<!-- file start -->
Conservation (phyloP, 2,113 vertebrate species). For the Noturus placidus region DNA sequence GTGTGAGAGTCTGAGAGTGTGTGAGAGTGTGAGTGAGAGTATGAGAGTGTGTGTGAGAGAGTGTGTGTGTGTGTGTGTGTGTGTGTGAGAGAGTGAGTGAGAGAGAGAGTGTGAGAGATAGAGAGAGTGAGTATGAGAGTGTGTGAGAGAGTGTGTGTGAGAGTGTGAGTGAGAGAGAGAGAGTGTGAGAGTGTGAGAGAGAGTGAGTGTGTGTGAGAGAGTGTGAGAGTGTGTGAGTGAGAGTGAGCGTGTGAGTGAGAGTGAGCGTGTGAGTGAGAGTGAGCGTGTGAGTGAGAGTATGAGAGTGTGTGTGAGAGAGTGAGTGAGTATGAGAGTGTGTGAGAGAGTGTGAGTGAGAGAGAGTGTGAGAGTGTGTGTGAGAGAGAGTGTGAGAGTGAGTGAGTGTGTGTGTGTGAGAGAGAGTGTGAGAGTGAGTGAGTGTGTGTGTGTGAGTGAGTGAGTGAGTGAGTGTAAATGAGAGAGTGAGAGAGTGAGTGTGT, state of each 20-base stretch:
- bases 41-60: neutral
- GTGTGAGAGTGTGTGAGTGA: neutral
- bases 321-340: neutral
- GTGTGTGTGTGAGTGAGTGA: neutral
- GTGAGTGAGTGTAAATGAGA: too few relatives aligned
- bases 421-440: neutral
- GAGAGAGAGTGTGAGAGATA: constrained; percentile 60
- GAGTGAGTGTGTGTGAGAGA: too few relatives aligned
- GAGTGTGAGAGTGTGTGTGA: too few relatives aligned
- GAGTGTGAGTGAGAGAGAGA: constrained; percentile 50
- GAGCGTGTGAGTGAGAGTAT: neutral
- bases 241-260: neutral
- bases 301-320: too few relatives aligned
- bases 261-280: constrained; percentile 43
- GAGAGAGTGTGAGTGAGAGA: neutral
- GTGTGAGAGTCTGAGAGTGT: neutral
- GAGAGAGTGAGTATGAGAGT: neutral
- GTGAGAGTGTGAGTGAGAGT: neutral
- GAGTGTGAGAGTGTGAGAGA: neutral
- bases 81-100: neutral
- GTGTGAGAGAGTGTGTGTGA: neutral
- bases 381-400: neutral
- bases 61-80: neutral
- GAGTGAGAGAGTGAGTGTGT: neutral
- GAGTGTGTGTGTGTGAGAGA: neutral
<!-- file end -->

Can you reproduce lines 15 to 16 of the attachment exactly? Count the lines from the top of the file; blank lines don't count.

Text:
- bases 261-280: constrained; percentile 43
- GAGAGAGTGTGAGTGAGAGA: neutral